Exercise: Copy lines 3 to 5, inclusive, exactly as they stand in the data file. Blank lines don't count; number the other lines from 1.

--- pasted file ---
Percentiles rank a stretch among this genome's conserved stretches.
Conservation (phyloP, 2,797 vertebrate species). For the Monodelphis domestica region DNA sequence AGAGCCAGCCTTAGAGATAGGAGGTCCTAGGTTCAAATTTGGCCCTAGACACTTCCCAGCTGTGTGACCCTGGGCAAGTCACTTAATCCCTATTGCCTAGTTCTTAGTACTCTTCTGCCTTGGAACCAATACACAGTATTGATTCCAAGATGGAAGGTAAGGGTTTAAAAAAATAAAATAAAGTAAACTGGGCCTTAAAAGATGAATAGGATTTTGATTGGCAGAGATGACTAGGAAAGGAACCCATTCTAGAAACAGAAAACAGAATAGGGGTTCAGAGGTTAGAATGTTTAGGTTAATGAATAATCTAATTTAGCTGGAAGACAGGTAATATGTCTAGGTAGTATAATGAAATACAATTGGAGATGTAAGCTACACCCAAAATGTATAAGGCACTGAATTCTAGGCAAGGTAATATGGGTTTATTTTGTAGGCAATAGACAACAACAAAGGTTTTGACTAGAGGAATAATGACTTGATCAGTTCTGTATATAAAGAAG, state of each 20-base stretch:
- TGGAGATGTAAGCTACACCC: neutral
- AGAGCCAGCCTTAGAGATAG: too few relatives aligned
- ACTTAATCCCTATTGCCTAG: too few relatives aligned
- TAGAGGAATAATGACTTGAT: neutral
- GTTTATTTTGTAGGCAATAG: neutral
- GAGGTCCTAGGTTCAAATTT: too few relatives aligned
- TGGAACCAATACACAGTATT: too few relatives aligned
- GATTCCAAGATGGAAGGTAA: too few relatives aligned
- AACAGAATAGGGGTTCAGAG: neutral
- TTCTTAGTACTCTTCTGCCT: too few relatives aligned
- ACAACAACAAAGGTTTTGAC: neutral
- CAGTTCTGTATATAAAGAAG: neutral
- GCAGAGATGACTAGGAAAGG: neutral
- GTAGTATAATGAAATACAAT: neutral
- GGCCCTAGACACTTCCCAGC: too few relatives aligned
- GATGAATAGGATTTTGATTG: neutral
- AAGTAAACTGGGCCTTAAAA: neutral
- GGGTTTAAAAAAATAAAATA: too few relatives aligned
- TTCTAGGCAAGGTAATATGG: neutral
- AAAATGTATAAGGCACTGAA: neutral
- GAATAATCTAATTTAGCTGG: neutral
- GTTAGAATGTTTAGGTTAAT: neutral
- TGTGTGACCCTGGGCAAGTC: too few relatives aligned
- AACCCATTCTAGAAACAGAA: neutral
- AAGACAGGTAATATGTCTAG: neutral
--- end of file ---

- TGGAGATGTAAGCTACACCC: neutral
- AGAGCCAGCCTTAGAGATAG: too few relatives aligned
- ACTTAATCCCTATTGCCTAG: too few relatives aligned